Amy Macdonald at OmearaCultureMusicLive music
Upon entering the cosy, intimate space of the Omeara, the stage immediately confronted the audience with its display of instruments. An open upright piano sat at the back next to an array of guitars, including a banjo and a double bass – not a drum kit, keyboard or amp in sight. Amy Macdonald later explained this with a desire to “get back to basics”, as she put it: a simplified return to stripped-back, acoustic performances, demonstrating a sensitivity to the space in which she was playing. Yet despite the occasional tuning error, the singer-songwriter retained a sophisticated and masterful vocal style, which shone through in Run, Prepare to Fall and her solo cover of Springsteen’s Dancing in the Dark. This was the penultimate song, and she delivered it in a personal, gentle way, transforming it into something more akin to a love song. The effect was impressive, and much appreciated by the audience, especially as it preceded Poison Prince.
The mixture of tracks was well thought out, and there was a nice balance of crowd-pleasers, minimally arranged pieces and more vigorous, energised numbers. An example of the latter was Spark, which nevertheless managed to retain a heartfelt confidence that belied the polished and perhaps slightly over-rehearsed performance style. The positive side of this was the band’s tightness and in-sync playing, which provided a wonderfully folky support to Macdonald’s dominating stage presence. In I Wish I Knew You Before the double bass came into its own, and in Leap of Faith guitarist Ben Parker freed himself from the role of providing texture, and played in a beautiful, vocal manner. The band’s characterful display had other purposes as well. In Never Too Late the instrumentation dropped down to just piano-accompanied voice, and 4th of July‘s introduction was a very folk-inspired guitar/vocals duet that naturally expanded with the entry of the double bass.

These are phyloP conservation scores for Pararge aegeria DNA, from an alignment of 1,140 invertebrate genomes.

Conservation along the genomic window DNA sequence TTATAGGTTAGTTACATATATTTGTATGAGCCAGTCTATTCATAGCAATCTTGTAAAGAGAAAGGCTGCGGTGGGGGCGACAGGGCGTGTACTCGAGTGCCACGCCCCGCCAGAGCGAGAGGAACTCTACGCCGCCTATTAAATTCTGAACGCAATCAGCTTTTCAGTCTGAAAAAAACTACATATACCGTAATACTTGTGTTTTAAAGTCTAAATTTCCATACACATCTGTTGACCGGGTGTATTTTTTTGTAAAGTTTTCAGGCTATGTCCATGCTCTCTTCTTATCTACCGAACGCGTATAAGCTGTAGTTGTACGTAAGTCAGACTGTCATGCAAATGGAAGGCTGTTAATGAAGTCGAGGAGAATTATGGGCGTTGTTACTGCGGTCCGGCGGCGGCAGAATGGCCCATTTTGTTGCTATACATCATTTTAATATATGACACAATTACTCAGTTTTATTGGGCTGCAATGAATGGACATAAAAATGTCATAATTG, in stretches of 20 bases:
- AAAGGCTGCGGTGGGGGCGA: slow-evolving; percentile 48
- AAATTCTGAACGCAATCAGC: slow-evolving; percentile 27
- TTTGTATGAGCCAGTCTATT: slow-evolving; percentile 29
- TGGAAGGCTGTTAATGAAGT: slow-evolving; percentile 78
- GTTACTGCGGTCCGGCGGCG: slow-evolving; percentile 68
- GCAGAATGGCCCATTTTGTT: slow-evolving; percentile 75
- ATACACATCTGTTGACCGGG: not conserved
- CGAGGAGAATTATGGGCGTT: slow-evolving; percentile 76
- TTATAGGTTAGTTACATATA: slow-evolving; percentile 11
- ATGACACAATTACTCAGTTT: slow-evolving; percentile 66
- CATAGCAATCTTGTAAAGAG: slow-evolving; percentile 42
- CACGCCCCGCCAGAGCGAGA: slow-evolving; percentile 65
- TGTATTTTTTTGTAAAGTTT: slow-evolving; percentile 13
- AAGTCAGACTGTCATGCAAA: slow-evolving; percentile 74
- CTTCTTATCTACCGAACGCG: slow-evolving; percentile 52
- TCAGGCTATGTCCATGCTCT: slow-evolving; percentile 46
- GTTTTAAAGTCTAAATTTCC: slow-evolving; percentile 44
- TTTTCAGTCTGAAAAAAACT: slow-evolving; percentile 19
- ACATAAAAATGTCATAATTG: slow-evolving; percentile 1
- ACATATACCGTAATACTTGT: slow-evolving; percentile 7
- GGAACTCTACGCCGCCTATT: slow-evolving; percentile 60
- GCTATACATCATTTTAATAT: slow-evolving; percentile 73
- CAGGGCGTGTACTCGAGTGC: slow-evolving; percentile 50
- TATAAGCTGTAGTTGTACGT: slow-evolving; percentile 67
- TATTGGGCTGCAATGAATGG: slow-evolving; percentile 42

The folk element was certainly the best part of the concert, which was only slightly undermined by the drowning out of the backing vocals by Macdonald’s powerful voice. The artist could, however, have done a lot more to embrace this demonstrable influence, which could be seen most clearly in the instrumentation, vocal techniques and the lyrics of Down By the Water. Doing so would have connected her performance with an ancient and wonderful music tradition. Nevertheless, this was overall a very good concert, and Macdonald and her band were clearly loving every minute.
Photo: Guifre de Peray
For further information and future events visit the Amy Macdonald website here.
Watch the video of Dream On here: